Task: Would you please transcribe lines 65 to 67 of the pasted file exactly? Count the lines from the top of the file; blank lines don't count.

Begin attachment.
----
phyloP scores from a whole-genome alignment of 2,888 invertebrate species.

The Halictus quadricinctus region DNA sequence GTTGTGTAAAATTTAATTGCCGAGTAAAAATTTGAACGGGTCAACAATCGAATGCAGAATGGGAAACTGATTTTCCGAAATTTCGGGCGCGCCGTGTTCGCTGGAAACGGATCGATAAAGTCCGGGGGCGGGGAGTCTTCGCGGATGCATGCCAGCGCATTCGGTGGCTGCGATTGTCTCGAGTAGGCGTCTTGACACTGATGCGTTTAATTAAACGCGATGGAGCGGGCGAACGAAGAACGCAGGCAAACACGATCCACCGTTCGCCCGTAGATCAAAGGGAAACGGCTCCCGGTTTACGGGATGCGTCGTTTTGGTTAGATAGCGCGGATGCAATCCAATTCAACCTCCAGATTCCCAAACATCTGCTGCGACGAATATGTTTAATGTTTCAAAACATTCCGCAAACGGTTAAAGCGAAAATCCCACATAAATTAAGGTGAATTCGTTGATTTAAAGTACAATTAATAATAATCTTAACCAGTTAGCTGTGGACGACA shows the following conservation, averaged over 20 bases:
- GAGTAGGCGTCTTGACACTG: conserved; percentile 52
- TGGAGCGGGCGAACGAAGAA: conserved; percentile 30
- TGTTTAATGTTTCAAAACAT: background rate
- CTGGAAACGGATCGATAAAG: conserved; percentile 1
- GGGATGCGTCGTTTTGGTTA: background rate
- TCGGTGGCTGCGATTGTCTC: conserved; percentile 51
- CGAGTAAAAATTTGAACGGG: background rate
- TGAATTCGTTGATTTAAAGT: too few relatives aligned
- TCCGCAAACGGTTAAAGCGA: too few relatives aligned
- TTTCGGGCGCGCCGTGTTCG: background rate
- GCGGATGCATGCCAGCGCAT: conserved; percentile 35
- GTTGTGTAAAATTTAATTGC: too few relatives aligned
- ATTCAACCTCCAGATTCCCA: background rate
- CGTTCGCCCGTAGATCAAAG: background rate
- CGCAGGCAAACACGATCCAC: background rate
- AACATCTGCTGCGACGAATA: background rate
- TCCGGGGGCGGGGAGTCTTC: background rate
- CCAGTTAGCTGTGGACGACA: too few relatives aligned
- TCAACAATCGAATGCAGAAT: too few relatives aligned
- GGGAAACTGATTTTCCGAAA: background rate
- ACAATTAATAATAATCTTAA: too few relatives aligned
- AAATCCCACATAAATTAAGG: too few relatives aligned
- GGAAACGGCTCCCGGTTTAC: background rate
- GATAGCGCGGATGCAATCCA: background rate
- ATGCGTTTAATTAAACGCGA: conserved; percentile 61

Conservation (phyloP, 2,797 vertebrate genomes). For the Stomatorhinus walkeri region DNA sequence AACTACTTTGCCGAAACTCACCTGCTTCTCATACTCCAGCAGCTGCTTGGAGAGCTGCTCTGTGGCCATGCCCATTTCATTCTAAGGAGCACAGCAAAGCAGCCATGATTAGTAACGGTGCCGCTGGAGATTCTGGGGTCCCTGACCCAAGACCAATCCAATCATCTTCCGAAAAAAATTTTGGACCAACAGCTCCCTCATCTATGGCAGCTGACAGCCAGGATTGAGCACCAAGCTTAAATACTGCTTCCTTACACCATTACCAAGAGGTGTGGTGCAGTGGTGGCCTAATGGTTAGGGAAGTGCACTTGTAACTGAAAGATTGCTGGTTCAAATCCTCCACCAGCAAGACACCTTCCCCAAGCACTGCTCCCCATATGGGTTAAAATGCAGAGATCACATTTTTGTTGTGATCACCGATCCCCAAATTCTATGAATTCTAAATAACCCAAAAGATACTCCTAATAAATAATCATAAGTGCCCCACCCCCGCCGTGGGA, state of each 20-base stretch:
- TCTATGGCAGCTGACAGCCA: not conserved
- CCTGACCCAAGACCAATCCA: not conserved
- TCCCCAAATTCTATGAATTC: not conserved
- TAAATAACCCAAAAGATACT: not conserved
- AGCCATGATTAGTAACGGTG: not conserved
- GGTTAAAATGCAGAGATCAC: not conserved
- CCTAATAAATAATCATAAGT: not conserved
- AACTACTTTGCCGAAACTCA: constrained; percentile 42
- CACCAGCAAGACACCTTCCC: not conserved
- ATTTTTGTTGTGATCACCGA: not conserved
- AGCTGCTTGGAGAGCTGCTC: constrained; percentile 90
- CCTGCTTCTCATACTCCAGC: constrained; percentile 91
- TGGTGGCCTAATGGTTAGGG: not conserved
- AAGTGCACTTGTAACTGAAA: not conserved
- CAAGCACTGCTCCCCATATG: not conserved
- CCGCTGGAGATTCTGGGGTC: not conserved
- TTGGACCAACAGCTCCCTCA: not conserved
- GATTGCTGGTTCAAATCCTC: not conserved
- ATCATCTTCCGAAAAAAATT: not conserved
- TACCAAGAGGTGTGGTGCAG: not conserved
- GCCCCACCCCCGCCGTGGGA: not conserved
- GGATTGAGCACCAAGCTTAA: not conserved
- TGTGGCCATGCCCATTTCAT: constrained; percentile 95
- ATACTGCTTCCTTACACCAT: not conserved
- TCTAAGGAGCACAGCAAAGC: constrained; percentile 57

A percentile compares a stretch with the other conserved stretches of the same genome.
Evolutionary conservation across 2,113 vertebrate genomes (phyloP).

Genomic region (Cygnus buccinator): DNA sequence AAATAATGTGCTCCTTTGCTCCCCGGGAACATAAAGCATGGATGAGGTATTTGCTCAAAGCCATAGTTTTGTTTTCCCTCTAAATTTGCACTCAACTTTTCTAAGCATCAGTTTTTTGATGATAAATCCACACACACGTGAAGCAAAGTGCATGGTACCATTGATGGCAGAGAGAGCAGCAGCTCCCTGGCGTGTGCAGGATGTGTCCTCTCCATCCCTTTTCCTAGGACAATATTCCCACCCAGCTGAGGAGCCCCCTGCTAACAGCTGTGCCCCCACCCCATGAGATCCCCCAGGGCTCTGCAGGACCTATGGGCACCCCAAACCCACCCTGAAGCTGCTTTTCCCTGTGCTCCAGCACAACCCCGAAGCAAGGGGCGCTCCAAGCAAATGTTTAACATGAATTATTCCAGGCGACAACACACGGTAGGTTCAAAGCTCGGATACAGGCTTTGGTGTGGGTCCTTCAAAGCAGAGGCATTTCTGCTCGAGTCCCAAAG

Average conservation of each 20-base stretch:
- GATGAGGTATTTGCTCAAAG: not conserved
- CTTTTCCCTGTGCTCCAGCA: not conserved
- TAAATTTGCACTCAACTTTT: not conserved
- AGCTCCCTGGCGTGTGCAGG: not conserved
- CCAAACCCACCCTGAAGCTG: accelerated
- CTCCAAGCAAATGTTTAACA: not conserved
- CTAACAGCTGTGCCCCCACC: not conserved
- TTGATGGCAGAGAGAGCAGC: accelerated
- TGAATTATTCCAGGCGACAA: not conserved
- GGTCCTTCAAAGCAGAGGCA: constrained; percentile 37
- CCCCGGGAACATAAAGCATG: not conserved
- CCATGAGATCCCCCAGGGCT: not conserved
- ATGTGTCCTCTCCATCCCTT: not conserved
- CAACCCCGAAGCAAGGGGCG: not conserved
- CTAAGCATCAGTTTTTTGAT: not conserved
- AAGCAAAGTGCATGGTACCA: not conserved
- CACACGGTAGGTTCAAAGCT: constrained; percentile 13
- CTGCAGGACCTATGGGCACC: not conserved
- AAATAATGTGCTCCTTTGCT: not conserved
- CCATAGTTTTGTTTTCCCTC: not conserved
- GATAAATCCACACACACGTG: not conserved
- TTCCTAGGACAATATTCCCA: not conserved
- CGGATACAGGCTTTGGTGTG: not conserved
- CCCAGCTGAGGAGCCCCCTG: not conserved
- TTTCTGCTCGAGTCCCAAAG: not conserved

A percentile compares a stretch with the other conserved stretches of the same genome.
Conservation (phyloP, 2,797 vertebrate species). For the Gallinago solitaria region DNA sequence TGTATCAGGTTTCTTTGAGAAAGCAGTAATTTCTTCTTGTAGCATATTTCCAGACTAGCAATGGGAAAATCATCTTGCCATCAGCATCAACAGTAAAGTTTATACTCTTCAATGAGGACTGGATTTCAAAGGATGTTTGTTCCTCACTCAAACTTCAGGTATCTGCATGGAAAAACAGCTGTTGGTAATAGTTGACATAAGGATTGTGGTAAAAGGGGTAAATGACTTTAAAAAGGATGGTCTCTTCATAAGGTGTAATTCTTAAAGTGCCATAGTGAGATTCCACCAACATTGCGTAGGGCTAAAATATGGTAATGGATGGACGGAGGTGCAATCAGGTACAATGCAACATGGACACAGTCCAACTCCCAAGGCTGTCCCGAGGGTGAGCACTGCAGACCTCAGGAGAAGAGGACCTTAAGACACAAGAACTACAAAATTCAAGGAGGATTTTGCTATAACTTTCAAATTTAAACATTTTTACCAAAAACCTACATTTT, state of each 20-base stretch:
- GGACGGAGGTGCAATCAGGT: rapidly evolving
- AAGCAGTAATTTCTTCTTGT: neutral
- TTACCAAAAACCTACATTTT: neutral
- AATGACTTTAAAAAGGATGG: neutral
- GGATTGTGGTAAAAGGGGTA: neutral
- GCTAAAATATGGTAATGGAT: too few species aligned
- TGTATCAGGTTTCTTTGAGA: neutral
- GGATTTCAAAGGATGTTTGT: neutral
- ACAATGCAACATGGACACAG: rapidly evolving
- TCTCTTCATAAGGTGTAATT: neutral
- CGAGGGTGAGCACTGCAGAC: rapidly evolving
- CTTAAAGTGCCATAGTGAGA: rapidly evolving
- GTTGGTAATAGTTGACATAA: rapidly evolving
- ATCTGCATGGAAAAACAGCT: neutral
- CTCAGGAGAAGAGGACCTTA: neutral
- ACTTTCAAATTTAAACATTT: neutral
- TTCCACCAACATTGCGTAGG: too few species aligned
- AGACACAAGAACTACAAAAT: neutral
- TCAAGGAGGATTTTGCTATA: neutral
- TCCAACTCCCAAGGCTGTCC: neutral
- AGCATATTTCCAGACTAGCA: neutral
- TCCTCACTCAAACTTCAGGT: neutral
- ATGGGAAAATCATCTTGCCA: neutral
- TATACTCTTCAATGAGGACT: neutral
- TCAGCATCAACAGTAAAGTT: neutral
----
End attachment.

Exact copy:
- TTGATGGCAGAGAGAGCAGC: accelerated
- TGAATTATTCCAGGCGACAA: not conserved
- GGTCCTTCAAAGCAGAGGCA: constrained; percentile 37